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Thursday, 8 July 1915

Mr FISHER - Yes. It is proposed to ask Parliament to sanction the creation of an additional Minister, who may be termed the Minister for the Navy, or the Minister of Marine. This will free the Minister of Defence from a considerable amount of work.

We intend also to appoint a Committee to consist of an equal number of honorable members of each party in the Houses - eight members of the House of Representatives and four senators, on the basis of two representatives from each State, The duty of this Committee will be to consider ali questions relating to the war that may be referred to it by the Government, and a Minister will preside ex officio over its meetings.

Mr Groom - The Minister of Defence ?

Mr FISHER - As the questions which will be referred to the Committee will be various, I think it better to say merely "a Minister." A more definite arrangement can be made later.

Mr Joseph Cook - I think the Prime Minister should preside.

Mr FISHER -- It may not be possible for rae always to do so, but I think that some Minister should be in touch with the deliberations of the Committee, which will deal with all matters referred to it.

May I also say that the Government consider present circumstances indicate that we have arrived at a time when we ought to dp something more. I think that the Government should introduce and pass through this Parliament a Bill to enable us to make a register of all males between such ages as fit them to help the country. I also think we should ascertain from the people of the Commonwealth their condition as regards wealth, and as to all their possessions. It is reasonable, having regard to the present circumstances, that we should be in possession of all these facts, so that we may be able, organized and equipped, to face any situation, and be ready for effective action at any moment.

Mr Thomas - Does the Prime Minister's statement as regards the collection of information relating to the wealth of the people refer to females as well as males?

Mr FISHER - Yes. I said some time ago that I thought that if we were to mobilize at all we should include the wealth of all our citizens.

Mr JOSEPH COOK - Before putting a question to the Prime Minister, Mr. Speaker, I should like to be permitted to make a brief statement relative to the announcement just made by the right honorable gentleman. I wish to say that the Opposition have heard of the decision of the Government with the greatest possible pleasure. It seems that at last we are really bending our backs to the very serious trouble that confronts us, and I want the right honorable gentleman to understand that anything the Opposition can do to help Kim to bear the tremendous responsibilities he has to carry will be cheerfully done. The Prime Minister can count on our full support in putting through any of the propositions to which he has referred, so far as we understand them. I do not quite understand his reference to the mobilization of the wealth of the country, but as to his other proposals - the numbering of the men of the community, the creation of an additional portfolio, and any other matter necessary to the prosecution of the war - he need not anticipate any serious criticism from this side of the House. I wish now to ask the right honorable gentleman whether he and his party are considering the wisdom of continuing the sitting of this Parliament, and particularly its continuance for the purpose of dealing with party business?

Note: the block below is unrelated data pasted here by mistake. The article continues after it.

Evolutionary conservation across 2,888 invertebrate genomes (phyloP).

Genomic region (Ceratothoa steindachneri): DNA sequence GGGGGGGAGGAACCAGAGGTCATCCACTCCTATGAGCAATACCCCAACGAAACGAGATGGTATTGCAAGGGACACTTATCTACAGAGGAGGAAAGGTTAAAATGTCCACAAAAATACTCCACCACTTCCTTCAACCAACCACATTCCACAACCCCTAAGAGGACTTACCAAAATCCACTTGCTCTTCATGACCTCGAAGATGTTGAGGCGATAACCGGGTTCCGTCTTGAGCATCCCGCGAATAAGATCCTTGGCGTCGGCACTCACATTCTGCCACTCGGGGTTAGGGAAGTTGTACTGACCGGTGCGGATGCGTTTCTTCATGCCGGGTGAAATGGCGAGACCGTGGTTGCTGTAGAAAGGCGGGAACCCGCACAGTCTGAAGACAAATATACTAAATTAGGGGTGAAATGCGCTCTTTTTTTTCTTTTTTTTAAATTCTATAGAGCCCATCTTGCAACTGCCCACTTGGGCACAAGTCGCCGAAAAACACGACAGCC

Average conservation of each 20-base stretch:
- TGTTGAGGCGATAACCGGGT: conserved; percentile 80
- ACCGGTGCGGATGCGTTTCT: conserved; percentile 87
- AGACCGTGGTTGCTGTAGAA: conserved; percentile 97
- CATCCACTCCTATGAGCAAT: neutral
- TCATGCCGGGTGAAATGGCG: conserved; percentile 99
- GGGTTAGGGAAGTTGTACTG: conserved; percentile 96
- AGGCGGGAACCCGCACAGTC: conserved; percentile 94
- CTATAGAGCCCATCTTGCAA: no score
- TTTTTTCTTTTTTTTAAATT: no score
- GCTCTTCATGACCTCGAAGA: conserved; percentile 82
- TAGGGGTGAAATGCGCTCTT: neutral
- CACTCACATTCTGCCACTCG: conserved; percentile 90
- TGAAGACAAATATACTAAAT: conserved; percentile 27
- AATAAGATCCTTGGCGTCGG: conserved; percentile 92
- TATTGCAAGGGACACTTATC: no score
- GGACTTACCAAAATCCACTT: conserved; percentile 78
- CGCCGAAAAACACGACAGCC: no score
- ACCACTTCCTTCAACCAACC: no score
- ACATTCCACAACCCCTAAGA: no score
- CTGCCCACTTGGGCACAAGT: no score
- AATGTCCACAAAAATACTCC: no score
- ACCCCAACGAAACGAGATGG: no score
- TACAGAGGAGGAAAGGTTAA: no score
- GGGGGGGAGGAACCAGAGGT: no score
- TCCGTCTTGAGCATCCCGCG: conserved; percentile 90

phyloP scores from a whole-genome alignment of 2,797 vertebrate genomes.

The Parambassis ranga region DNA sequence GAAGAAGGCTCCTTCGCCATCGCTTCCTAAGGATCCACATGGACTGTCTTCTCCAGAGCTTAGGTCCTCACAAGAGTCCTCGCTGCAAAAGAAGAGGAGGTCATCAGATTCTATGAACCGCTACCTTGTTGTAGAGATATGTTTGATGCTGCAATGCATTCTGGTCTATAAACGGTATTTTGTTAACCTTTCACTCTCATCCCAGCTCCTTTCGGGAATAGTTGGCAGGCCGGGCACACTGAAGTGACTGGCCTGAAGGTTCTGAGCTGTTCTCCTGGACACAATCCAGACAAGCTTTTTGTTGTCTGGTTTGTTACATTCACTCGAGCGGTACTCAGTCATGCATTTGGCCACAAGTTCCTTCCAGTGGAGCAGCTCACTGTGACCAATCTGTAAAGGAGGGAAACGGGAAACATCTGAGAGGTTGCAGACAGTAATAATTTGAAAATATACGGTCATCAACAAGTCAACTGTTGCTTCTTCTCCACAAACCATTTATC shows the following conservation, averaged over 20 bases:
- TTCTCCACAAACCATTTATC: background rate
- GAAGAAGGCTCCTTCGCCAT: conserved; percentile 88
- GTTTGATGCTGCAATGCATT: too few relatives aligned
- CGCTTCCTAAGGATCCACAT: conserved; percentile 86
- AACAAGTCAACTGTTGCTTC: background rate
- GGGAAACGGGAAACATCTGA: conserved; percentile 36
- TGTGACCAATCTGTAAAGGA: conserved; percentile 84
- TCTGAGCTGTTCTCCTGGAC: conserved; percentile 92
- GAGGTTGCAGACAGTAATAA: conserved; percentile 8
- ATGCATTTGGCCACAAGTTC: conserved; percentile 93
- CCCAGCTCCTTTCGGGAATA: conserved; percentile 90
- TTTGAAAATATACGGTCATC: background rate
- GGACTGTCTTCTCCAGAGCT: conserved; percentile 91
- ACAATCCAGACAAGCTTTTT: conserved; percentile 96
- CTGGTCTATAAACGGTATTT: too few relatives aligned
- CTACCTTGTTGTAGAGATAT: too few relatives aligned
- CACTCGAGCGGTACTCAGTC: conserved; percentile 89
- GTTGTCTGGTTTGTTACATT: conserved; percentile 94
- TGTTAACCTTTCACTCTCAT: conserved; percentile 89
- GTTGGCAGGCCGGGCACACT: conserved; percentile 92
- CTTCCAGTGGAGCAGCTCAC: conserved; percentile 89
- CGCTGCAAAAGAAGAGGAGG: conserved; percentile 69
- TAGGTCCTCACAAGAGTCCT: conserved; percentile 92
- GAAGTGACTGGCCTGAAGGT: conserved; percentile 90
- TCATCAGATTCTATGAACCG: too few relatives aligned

Mr J H Catts - Surely the Leader of the Opposition does not wish us to close up the Parliament?

Mr JOSEPH COOK - I tell the honorable member at once that I think the sooner the Government can obtain all that they want from Parliament, and close it up for the time being, the better, so that they may address themselves without let or hindrance to the task that is before them.

Mr J H Catts - Then your criticisms will cease.

Mr JOSEPH COOK - What criticisms we have to make we shall not hesitate to make directly to the Government, as we have already done. That is our duty in all circumstances.

Mr J H Catts - We should have some non-party meetings of the House.

Mr JOSEPH COOK - I do not know anything about non-party meetings of the House, but I take it that we are to have a non-party Council of the House, which should do good work.

Mr Fisher - Of the two Houses.

Mr JOSEPH COOK - With such a Council, which will really be a Committee of Public Safety, there should be less need to continue our ordinary sittings of Parliament. Above all, I am anxious that we should, if possible, postpone any further party measures and address ourselves with all the power we have at our command to the great task in front of us. I now ask the Prime Minister whether he and his party have considered this point ?

Mr Fisher - Does the right honorable gentleman refer to the Tariff?

Mr JOSEPH COOK - To the Tariff in particular, but also to any other contentious business.

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